16:04 | 31/05/2018 Finance - Banking
(VEN) - According to the latest report of the World Bank, Vietnam received about US$13.8 billion in remittances last year, up 16 percent against the preceding year, making it the eighth highest recipient of remittances in the world.
The major sources of remittances to Vietnam are Vietnamese export workers and overseas Vietnamese living in other countries. The US accounts for 60 percent of all the remittances sent to Vietnam, while 20 percent are sent from Europe.
Other major sources include China, the Republic of Korea, and Japan. Economists say overseas remittances in 2018 will bear the impact of the US policy on restricting immigration and the US Fed’s policy on raising interest rates.
Remittances to Vietnam are not only a key source of capital for the economy but also contribute to foreign exchanges and helps offset trade deficits. Remittances to Ho Chi Minh City in the first quarter of 2018 increased by 4.5 percent against the same period last year to reach US$1.12 billion.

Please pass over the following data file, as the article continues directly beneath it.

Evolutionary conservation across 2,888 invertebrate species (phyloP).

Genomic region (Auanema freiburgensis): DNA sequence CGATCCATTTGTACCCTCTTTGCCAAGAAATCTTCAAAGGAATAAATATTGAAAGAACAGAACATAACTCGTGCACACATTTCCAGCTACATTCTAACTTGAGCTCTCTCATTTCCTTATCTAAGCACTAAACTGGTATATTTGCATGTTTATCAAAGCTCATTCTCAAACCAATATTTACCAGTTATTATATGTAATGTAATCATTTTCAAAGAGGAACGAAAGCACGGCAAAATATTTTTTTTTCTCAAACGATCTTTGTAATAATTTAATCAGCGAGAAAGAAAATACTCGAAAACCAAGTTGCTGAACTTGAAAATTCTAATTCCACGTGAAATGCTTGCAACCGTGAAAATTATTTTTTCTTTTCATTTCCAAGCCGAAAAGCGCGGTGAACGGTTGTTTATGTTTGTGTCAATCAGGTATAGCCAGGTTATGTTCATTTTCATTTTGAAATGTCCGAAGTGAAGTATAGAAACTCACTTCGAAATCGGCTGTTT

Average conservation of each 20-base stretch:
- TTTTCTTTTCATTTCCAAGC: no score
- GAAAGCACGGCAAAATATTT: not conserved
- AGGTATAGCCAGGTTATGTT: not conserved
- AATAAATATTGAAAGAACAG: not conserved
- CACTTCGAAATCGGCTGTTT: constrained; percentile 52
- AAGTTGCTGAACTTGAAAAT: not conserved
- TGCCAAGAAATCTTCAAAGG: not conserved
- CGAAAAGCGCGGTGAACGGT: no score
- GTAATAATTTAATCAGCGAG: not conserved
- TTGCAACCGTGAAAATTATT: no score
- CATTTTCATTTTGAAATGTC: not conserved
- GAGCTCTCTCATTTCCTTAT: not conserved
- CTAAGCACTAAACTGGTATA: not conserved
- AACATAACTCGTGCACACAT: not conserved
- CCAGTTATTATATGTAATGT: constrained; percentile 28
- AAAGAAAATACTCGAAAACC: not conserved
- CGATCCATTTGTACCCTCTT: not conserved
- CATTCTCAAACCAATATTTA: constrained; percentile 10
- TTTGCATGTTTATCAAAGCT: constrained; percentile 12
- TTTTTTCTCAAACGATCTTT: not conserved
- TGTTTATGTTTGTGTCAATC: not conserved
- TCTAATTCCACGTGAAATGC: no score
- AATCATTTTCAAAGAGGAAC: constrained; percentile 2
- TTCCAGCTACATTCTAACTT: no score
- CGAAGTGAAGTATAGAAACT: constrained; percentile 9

Of this amount, 70 percent was channeled to trade and production activities, and 22 percent was invested in real estate, while the remaining was meant as financial support for families and friends.
The Vietnamese dong continued to maintain its stability, a fact also considered favorable to attract remittances. Some analysts believe overseas remittances will be stable, thanks to the country’s macroeconomic stability and the flexibility of Vietnam’s monetary policy.
According to financial expert Nguyen Tri Hieu, several measures by the State Bank of Vietnam (SBV) to limit lending to the real estate sector will affect its market in 2018. However, this could present a boon for remittances, because if the SBV tightens loans, investors will seek alternative sources of investment, including remittances. In addition, land policy has to change so that it can lure more investment from overseas Vietnamese
Vietnam’s improved business environment has enhanced investor confidence and attracted remittances into the country, both for investment in the economy and for support of family and friends.